Discussion The fine structure of some other Fallisia species has been described in some detail (Boulard et al. 1987; Silva et al. 2005). The results of this report provide new information regarding ultrastructural aspects of the species F. audaciosa infecting the neutrophils of the lizard P. umbra. TEM study of the parasite within the parasitophorous vacuole showed a complex pellicle system and apical structure suggesting the presence of an apical complex. Although these parasites can probably ingest nutrients from host cell cytoplasm through a cytostome, gametocytes also showed deep invaginations of the membrane complex that may be involved in nutrient intake by the parasite. A similar structure has been reported in gametocytes of another species of Fallisia, F. effusa (Silva et al. 2005), and also in Eimeria auburnensis (Hammond et al. 1967). Silva et al. (2004) also described a similar structure in a hematozoan, suspected to be a species of Lainsonia (Lainson et al. 2003) in the monocytes of the lizard Ameiva ameiva. In all cases, it was suggested that these invaginations might increase the cell surface for nutritional purposes. At the beginning of segmentation, the mature meront of F. audaciosa was seen to differ from other apicomplexans, in which there is usually segmentation of the thick inner membrane and the random appearance of rhoptries beneath and along the plasma membrane of the mother cell (Aikawa and Sterling 1974). Fallisia audaciosa is irregularly shaped before nuclear division, suggesting that the merogonic process is variable within the phylum Apicomplexa. In general, it is assumed that neutrophils are the first line of defense in vertebrates and are highly efficient in killing invading microorganisms (Faurschou and Borregaard 2003; Kobayashi et al. 2003). However, recent evidence has shown that some pathogens evade the microbicidal mechanisms or inhibit the spontaneous apoptosis of neutrophils (Aga et al. 2002; Laskay et al. 2003; Laufs et al. 2002; Yoshiie et al. 2000). Aga et al. (2002) showed that Leishmania promastigotes can modify spontaneous apoptosis of human neutrophils, but they do not replicate inside these cells. Gamonts of Hepatozoon canis were found to infect circulating neutrophils of dogs; however, no division stages were observed in these cells
(Droleskey et al. 1993). Only two pathogenic microorganisms have been shown to replicate within mammalian neutrophils (Herron et al. 2000; Van Zandbergen et al. 2004). One of them is Anaplasma phagocytophilum, which causes human granulocytic ehrlichiosis. This obligate intracellular bacterium is transmitted by ixodid tick bites, and can inhibit apoptosis, phagosome— lysosome fusion, and production of reactive oxygen species of neutrophils (Gokce et al. 1999; Mott and Rikihisa 2000; Scaife et al. 2003; Yoshiie et al. 2000). The other example is Chlamydia pneumoniae, which has been shown to delay apoptosis and to multiply inside neutrophils (Van Zandbergen et al. 2004). Apoptosis is an important mechanism in human neutrophils for the regulation of homeostasis and inflammation (Savill 1997). Fallisia audaciosa seems to be the only recorded protozoan that naturally infects and multiplies exclusively inside neutrophils, an achievement which prompted Lainson et al. (1975) to name it as F. audaciosa. The mechanisms responsible for this survival are not yet known; however, we can speculate that F. audaciosa probably delays the apoptotic process of the lizard neutrophil and inhibits the production of reactive oxygen species, enabling its survival in these cells. For a better understanding of this intriguing association, additional studies will be necessary to determine just how this parasite evades the microbicidal response of neutrophils.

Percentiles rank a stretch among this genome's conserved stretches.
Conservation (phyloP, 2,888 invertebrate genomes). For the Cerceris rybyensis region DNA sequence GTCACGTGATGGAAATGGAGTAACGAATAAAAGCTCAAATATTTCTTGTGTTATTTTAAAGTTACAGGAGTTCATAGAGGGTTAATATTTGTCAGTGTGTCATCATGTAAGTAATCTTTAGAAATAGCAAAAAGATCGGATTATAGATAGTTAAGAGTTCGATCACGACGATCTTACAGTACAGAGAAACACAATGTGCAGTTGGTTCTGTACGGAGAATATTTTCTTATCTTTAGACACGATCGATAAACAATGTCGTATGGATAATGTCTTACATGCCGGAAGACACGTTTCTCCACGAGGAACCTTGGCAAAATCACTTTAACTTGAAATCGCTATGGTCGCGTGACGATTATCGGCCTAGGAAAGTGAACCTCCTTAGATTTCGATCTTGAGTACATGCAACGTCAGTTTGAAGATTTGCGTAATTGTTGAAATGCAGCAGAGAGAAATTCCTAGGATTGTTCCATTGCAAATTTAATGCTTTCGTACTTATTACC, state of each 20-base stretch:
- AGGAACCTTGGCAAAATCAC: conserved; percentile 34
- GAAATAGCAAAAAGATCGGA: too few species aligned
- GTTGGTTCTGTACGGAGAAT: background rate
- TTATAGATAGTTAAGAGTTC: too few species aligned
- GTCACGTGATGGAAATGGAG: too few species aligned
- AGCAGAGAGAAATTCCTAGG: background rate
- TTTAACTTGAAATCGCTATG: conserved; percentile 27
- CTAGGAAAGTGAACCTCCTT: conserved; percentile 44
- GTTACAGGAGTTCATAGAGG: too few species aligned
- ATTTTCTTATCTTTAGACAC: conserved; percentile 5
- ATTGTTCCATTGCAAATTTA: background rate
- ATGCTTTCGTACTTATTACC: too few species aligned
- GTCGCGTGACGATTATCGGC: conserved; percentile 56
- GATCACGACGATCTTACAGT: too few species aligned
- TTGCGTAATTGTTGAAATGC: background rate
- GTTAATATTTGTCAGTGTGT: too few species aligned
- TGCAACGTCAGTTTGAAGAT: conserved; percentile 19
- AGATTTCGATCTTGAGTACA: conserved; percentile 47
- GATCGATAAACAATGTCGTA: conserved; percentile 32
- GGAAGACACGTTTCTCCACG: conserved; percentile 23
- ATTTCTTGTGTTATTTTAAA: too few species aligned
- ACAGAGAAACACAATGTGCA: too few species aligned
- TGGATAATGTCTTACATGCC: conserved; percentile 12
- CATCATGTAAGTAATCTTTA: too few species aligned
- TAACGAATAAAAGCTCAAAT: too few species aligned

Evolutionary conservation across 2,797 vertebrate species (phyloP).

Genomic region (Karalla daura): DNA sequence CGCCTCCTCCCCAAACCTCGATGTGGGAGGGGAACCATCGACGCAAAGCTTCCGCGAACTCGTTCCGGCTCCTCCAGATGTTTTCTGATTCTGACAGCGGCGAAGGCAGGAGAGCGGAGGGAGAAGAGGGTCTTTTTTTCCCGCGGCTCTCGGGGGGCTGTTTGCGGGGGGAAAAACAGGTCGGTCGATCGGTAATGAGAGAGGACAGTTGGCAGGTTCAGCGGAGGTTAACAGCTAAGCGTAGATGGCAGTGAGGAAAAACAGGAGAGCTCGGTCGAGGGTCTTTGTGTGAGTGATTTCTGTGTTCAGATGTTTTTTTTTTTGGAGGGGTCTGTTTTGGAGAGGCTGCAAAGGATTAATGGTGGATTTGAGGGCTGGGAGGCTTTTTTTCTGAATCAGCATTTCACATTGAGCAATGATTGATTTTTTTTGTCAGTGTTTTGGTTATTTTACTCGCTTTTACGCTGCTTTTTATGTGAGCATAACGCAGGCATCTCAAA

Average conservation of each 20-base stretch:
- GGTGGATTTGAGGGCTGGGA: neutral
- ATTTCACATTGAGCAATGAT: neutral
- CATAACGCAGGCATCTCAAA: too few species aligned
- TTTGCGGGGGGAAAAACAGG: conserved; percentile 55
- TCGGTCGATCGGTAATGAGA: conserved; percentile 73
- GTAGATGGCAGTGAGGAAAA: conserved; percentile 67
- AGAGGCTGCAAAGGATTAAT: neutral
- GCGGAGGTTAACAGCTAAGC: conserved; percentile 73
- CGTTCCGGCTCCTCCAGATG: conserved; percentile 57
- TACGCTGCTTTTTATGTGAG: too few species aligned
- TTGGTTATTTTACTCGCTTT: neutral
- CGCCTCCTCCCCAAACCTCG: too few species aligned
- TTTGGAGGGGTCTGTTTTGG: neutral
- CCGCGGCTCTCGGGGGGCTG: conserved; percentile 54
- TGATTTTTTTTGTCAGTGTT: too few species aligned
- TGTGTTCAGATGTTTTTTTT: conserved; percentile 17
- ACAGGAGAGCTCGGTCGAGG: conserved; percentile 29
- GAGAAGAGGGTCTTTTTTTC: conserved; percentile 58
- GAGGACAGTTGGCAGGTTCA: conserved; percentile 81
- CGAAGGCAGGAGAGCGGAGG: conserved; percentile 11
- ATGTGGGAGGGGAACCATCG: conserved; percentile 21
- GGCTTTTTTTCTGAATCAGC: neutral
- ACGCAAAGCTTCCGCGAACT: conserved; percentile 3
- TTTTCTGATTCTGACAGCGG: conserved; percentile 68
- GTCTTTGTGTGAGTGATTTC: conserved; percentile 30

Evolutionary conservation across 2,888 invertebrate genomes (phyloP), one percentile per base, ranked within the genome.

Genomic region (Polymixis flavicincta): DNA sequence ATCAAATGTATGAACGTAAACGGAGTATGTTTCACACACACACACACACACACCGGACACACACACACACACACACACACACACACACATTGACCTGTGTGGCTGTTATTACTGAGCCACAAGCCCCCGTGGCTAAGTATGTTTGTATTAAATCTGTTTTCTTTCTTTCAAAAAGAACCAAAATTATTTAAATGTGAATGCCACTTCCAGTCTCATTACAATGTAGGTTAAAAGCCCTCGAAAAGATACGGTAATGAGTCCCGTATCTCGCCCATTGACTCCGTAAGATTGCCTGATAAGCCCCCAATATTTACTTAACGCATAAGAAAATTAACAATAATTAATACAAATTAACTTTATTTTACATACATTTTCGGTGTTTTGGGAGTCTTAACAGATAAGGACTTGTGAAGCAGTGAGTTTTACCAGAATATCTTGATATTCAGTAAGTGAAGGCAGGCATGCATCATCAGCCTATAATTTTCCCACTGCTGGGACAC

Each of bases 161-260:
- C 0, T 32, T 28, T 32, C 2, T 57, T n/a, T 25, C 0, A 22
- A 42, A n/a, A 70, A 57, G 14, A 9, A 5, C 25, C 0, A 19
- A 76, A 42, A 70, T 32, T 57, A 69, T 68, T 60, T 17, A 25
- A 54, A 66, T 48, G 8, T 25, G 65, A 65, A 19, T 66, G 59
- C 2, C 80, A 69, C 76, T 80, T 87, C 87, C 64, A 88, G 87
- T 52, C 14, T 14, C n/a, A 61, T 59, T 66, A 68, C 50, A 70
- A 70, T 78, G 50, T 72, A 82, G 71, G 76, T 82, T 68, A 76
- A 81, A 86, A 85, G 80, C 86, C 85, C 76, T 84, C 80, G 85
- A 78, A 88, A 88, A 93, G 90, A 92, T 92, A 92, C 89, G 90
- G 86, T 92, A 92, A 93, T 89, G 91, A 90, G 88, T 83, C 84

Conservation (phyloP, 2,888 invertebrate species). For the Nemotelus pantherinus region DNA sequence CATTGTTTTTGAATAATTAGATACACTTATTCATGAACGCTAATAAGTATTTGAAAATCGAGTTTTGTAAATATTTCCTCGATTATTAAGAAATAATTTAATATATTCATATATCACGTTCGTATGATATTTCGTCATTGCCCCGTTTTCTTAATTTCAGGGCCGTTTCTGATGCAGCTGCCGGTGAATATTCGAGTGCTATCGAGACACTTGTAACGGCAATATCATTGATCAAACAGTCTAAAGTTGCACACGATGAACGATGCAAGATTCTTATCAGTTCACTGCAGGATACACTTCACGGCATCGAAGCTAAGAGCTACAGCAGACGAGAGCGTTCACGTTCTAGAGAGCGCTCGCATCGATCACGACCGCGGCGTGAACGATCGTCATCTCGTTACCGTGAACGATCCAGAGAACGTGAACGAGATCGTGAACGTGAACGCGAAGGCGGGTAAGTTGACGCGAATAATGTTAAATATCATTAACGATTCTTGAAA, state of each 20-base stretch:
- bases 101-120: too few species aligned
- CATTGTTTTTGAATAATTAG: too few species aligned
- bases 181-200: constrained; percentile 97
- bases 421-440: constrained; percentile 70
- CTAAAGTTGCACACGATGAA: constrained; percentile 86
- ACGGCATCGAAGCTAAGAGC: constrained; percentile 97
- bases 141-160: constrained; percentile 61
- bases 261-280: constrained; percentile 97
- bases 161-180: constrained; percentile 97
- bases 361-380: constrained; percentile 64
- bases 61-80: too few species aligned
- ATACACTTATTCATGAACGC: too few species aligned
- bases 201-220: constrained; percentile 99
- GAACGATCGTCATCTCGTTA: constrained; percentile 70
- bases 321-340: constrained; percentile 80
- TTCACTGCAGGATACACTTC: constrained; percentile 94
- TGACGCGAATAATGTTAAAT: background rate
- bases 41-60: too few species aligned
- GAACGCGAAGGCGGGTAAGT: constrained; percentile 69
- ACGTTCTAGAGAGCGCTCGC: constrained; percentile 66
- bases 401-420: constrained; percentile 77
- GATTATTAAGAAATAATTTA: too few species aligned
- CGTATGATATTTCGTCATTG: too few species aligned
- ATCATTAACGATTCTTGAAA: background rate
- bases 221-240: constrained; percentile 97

Methods Lizards: During 2001 and 2003, 76 lizard specimens of Plica umbra were hand-captured from the trunks of trees in the tropical rain forest of Para´ State, north Brazil. They were maintained in an animal house of the Instituto Evandro Chagas and kept separately in standard mouse cages at 27 to 32 1C. They were provided with water and larvae and adults of Tenebrio molitor. Blood harvesting and leukocyte separation: Lizards were restrained manually and blood was collected by cardiac puncture into heparinized 1 ml syringes (100 U/ml). Blood smears from all lizards were fixed with absolute methanol and stained by Giemsa’s method. Blood leukocytes were separated using a method previously described (Silva et al. 2004). Light microscopy: The parasites were studied in Giemsa-stained blood smears, and photographed using a Zeiss Axiophote Microscope with the immersion 100 objective.
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Transmission electron microscopy: Blood buffy coat was fixed in 2.5% glutaraldehyde and 4% formaldehyde, in a buffer solution containing 60 mM Pipes, 20 mM Hepes, 10 mM ethyleneglycol-bis(B-aminoethylether)-N,N,N0 -tetraacetic acid, 70 mM KCl, and 5 mM MgCl2 (Schliwa and van Blerkom 1981), pH 6.9, for 1 h at room temperature. Afterward, cells were washed in the same buffer and post-fixed for 1 h in a solution containing 1% osmium tetroxide, 0.8% ferrocyanide, and 5 mM calcium chloride, washed, dehydrated in graded acetone, and embedded in epoxy resin. Thin sections were stained with uranyl acetate and lead citrate and examined in a Zeiss EM 900 transmission electron microscope.
Acknowledgements This work was supported by grants from Conselho Nacional de Desenvolvimento Cientı´fico e Tecnolo´gico (CNPq), Financiadora de Estudos e Projetos (FINEP), Programa de Nu´cleos de Exceleˆncia (PRONEX), Instituto Evandro Chagas/SVS/MS, Fundac- a˜o de Coordenac- a˜o de Pessoal de Nı´vel Superior (CAPES), Programa Nacional de Cooperac-a˜o Acadeˆmica (CAPES-PROCAD), Fundac- a˜o Carlos Chagas Filho de Amparo a` Pesquisa do Estado do Rio de Janeiro (FAPERJ), and the Wellcome Trust, London (RL). The authors thank Manoel CM de Souza and Antonio J de Oliveira Monteiro for their technical assistance and animal care, and Marcia A. Dutra and Eliandro Lima for their assistance with the photographic work. The experiments comply with current Brazilian animal protection laws (IBAMA doc. 02018.000301/02-13).